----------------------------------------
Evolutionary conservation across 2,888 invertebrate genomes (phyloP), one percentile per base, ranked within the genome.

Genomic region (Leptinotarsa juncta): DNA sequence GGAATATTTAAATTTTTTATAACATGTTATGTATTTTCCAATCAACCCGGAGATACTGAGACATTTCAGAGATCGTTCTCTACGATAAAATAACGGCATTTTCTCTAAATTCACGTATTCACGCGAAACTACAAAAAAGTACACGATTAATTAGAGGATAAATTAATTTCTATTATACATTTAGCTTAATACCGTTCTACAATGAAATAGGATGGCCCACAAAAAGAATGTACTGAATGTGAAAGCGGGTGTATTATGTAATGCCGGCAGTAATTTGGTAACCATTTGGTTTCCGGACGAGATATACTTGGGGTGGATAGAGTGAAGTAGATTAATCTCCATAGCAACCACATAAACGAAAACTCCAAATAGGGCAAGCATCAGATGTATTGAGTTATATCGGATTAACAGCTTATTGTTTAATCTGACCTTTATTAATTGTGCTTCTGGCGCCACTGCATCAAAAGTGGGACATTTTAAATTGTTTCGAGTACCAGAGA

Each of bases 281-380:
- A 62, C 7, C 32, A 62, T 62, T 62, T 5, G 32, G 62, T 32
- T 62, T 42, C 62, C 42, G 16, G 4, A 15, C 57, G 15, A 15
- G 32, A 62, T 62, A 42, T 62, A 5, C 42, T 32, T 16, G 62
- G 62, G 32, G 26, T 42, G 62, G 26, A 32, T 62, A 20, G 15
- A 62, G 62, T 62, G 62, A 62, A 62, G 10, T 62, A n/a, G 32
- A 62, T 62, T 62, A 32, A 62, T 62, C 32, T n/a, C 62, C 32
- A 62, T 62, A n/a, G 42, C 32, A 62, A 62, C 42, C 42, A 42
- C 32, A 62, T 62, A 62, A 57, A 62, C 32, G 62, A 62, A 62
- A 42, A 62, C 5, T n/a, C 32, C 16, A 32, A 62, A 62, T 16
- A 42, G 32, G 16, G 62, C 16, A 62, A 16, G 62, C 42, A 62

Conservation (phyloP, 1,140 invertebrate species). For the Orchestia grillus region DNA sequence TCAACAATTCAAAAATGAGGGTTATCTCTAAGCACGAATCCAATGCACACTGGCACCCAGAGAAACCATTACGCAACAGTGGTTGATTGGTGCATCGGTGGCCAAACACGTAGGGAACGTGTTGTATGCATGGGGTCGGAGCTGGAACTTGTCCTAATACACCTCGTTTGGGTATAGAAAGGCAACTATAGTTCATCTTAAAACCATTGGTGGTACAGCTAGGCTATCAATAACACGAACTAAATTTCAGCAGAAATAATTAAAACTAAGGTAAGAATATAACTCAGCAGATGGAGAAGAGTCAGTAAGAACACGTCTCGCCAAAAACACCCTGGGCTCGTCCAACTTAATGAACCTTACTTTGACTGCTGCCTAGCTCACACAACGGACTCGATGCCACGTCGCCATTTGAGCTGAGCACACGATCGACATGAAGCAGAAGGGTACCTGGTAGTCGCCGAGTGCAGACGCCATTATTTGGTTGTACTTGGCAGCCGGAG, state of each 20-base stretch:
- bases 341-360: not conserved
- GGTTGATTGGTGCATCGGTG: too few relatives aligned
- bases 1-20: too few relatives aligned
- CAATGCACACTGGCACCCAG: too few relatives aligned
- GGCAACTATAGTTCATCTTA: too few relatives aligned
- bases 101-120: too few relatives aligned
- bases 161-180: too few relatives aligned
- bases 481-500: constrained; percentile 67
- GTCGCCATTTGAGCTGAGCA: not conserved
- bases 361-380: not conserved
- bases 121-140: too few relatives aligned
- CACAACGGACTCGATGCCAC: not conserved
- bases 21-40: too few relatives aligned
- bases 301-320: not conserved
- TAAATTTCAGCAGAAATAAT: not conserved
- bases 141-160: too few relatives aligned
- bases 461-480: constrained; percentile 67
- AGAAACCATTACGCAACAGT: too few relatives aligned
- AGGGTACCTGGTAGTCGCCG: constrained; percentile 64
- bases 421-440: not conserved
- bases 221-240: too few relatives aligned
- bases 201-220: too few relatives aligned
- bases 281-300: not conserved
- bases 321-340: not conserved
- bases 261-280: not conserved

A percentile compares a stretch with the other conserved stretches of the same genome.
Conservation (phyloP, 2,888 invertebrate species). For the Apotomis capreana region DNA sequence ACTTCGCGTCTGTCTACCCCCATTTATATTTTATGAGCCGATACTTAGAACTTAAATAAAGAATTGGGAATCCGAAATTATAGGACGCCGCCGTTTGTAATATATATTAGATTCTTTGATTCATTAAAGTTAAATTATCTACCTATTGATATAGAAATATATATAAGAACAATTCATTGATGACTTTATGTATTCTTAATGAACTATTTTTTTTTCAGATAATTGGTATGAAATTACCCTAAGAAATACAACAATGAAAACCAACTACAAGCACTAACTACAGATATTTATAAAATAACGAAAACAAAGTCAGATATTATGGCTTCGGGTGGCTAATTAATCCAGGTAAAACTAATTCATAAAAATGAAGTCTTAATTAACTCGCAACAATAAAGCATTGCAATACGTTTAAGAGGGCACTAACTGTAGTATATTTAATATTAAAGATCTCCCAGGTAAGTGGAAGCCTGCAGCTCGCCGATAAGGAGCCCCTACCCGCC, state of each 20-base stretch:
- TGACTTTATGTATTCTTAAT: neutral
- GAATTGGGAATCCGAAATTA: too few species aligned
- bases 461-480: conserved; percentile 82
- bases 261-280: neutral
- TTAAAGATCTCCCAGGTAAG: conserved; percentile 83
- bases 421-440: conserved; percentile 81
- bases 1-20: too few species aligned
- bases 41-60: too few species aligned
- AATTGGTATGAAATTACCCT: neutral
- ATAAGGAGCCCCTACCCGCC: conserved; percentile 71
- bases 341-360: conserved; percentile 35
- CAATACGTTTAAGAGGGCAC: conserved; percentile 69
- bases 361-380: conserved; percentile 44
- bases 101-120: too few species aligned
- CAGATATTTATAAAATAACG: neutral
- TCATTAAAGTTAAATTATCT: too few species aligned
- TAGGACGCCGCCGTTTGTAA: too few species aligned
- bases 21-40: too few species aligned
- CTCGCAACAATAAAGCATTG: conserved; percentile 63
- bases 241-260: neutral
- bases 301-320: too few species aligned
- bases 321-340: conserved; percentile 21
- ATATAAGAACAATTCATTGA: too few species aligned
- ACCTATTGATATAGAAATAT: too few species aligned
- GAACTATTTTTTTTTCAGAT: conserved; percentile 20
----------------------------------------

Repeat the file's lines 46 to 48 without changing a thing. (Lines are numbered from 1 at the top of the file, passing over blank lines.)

- TTAAAGATCTCCCAGGTAAG: conserved; percentile 83
- bases 421-440: conserved; percentile 81
- bases 1-20: too few species aligned